In the U.S., wildly successful entrepreneurs become rock stars.
We build legends around their ingenious business plans, bold marketing ideas, audacious requests for funding, and splashy successes.
The truth behind the legends, however, isn’t as glitzy as we’d like it to be. Entrepreneurs who become billionaires overnight are extremely rare.
In fact, the more realistic, unglamorous stories of entrepreneurship involve multiple stops and starts. They’re stories of grueling work, money won and lost, and periods of questioning and disappointment.
If you’re thinking you’re not cut out for entrepreneurship because you’ve crashed and burned before, it’s okay. Many other entrepreneurs have felt the same way.
The key to winning is to be honest about what’s getting you down today and turn today’s disappointments into tomorrow’s entrepreneurial victories. You might not be an entrepreneur today, but you can become one later.
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Starting a Business Is Destroying Your Family
Scott Weiss founded IronPort Systems in 2001, growing his company from a two-person venture into a $200 million, 450-employee success in just six years. By the time Cisco bought IronPort, however, Weiss was running on fumes.
His wife, who’d earned an MBA from Harvard, had given up her career to stay home with their children. After long days at work, Weiss had nothing left over for his family. “I was completely missing the point,” Weiss wrote in a blog post for Working Parents in America. “I was setting such a great example at work, but such a terrible one at home.”
Today’s setback: Despite your best efforts at running your startup, Cisco isn’t going to swoop in and give you a million-dollar payday that’s going to save your relationships.
Tomorrow’s plan: Most successful entrepreneurs — despite what you see on television and in glossy magazines — actually start their companies when they’re between the ages of 45 and 55. Your entrepreneurial dreams aren’t worth sacrificing your marriage and creating a lifetime of strained relationships with your children. Regroup and start later.
No One’s Giving You Any Money
You’ve asked your family, your friends, and countless loan officers to invest in your business. You either can’t get an appointment with an angel investor, or several have listened to your pitch and declined it. In the meantime, your savings are running low, your credit card balances are reaching their limit. If no one throws you a lifeline, you’re headed straight for bankruptcy court.
Today’s setback: There’s no way you’re going to have enough money to get your business off the ground. You’re idea’s not sexy enough, or the way you’re pitching it isn’t generating any excitement.
Tomorrow’s plan: Revisit entrepreneurship after paying down your debt and replenishing your bank account. Then, once your business credit is on better standing, get an easy small-business loan to keep your business moving forward.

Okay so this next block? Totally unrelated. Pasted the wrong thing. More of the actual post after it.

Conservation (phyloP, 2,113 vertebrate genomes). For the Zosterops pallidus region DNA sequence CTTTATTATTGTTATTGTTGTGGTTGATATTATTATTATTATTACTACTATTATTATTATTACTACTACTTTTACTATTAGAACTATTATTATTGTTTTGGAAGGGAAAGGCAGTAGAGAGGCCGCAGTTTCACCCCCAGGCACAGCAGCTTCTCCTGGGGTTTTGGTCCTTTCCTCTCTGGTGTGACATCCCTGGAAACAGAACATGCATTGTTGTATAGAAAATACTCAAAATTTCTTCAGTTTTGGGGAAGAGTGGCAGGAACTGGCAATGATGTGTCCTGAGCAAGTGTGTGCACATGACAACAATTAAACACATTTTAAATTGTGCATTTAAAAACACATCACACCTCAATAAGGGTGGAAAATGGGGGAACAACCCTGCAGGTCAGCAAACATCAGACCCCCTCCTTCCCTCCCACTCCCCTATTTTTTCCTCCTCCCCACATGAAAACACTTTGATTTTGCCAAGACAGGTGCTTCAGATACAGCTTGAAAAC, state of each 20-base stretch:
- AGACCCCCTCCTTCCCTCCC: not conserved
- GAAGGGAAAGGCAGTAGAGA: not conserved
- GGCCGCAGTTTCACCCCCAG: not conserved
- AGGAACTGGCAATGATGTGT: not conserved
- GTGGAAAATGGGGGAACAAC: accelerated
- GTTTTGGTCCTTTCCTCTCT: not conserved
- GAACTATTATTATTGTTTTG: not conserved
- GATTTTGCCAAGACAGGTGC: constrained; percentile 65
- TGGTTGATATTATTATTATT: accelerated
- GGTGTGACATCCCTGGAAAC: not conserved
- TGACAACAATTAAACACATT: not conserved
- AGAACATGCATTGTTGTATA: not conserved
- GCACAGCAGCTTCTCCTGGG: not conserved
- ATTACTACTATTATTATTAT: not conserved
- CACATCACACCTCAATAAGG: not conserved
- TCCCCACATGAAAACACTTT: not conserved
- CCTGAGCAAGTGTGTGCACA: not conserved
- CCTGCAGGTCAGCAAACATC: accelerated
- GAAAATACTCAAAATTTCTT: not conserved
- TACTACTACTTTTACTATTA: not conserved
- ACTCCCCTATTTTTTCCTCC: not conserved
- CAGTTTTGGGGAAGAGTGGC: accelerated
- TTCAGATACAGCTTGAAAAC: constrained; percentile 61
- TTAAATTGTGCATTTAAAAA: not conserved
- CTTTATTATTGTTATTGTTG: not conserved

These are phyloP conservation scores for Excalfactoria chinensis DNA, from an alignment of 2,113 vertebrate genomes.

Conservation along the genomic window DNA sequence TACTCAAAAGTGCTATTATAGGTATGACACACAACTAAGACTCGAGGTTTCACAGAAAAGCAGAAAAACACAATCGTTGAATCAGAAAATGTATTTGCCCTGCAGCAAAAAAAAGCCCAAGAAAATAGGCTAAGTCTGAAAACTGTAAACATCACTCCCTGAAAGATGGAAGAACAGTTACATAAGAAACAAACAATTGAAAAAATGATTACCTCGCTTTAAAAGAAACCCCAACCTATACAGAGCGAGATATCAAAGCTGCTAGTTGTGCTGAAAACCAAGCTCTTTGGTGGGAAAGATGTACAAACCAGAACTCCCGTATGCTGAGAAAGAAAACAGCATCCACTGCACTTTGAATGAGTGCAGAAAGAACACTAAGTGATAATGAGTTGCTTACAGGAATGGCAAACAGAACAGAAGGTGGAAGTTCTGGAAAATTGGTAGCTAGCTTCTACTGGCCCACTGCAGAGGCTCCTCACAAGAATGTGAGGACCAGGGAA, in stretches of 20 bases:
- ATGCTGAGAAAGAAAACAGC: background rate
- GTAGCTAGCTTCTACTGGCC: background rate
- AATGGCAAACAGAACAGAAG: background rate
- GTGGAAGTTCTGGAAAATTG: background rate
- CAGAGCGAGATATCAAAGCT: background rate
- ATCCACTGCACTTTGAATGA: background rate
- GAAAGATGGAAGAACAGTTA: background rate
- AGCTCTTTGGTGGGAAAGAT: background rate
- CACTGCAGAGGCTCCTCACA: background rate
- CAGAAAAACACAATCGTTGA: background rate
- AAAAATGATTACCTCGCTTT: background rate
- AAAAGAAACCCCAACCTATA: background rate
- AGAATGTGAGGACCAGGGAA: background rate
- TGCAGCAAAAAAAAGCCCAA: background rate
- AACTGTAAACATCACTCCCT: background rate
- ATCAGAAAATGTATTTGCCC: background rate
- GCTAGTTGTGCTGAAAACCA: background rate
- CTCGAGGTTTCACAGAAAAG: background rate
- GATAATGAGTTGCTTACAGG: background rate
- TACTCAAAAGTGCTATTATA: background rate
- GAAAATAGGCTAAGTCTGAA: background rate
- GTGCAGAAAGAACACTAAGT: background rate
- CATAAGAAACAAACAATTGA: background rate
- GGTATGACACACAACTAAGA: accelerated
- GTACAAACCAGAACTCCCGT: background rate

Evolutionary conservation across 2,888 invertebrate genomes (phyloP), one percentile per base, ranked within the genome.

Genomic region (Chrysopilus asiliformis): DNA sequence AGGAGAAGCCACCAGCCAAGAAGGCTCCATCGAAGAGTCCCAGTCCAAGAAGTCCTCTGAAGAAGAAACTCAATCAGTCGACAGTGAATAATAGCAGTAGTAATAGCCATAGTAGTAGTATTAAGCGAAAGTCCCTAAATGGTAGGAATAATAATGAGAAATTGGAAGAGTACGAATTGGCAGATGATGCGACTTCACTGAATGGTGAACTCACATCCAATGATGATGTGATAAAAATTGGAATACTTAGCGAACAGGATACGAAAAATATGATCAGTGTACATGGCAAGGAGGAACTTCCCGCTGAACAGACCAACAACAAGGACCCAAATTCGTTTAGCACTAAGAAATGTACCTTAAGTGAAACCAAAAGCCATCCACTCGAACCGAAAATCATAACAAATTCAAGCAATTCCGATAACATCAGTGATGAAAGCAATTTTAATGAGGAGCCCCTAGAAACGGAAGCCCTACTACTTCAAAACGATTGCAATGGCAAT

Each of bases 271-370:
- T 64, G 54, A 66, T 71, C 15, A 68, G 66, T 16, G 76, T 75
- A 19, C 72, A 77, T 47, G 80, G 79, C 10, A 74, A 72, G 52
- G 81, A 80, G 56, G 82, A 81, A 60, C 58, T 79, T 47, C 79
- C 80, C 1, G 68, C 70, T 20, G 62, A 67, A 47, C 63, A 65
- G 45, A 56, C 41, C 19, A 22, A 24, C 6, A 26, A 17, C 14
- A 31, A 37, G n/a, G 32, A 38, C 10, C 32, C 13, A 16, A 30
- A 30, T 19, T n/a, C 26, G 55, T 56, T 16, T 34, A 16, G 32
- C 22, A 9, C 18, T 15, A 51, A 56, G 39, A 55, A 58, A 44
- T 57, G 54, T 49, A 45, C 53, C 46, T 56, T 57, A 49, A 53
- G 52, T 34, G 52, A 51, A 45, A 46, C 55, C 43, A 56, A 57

You’ve Become a Serial MLM Joiner
When someone peeks in your garage, will they discover more weight-loss powders than they’d find at your local GNC or Vitamin Shoppe? If so, it’s time to ditch multi-level marketing disguised as entrepreneurship and become a real entrepreneur.
Good multi-level marketing businesses are driven by the worthiness of their products or services. In other words, you should be generating a part-time income off of sales alone. When a business isn’t sustained by sales of its products, it’s sustained by the cost of all those beginner kits you’ve been buying.
In other words, it’s chewing through would-be entrepreneurs like you and spitting them out. It’s not providing long-term, legitimate business opportunities driven by great products.
Today’s setback: You’re stuck in a network marketing death spiral, and it’s time to escape.
Tomorrow’s plan: If you don’t have a great idea for a business, but you want the freedom to be self-employed, consider franchising with a reputable company instead of going back to network marketing.
Pitching Your Product Isn’t Your Strength
Tableau Software, which provides drag-and-drop data visualization, began with three partners who each contributed a couple thousand dollars from their savings accounts. It grew into a $100 million-a-year business because its owners started selling from Day One.
They threw their laptops into their cars and hit the road, telling people about the advantages of their product. They were honest about its limitations — no packaging, lack of testing, few features — but they knew it still provided a useful service.
Tableau’s founders exchanged deep discounts and great service for customers that would give an early startup a chance. They grew their business with hustle, not with venture capital, and their efforts paid off.
If you’re telling yourself you can’t sell your product until it’s perfect, you’re never going to get it off the ground. Selling requires networking, generating enthusiasm and building word-of-mouth.
Today’s setback: You’re an introvert or a perfectionist, and you can’t pitch your product or stop perfecting it so you can start talking about it.
Tomorrow’s plan: Start attending small business lunches, startup meetups, or other events to build your professional network and discuss your product idea. If selling is just too much for you, find a partner to handle sales so you can play to your strengths.
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There’s Always Tomorrow
As Kenny Rogers would say, good gamblers know when to hold ‘em, and they know when to fold ‘em. If you need to fold your entrepreneurial dreams for now, that’s okay. You’ll live to play another day.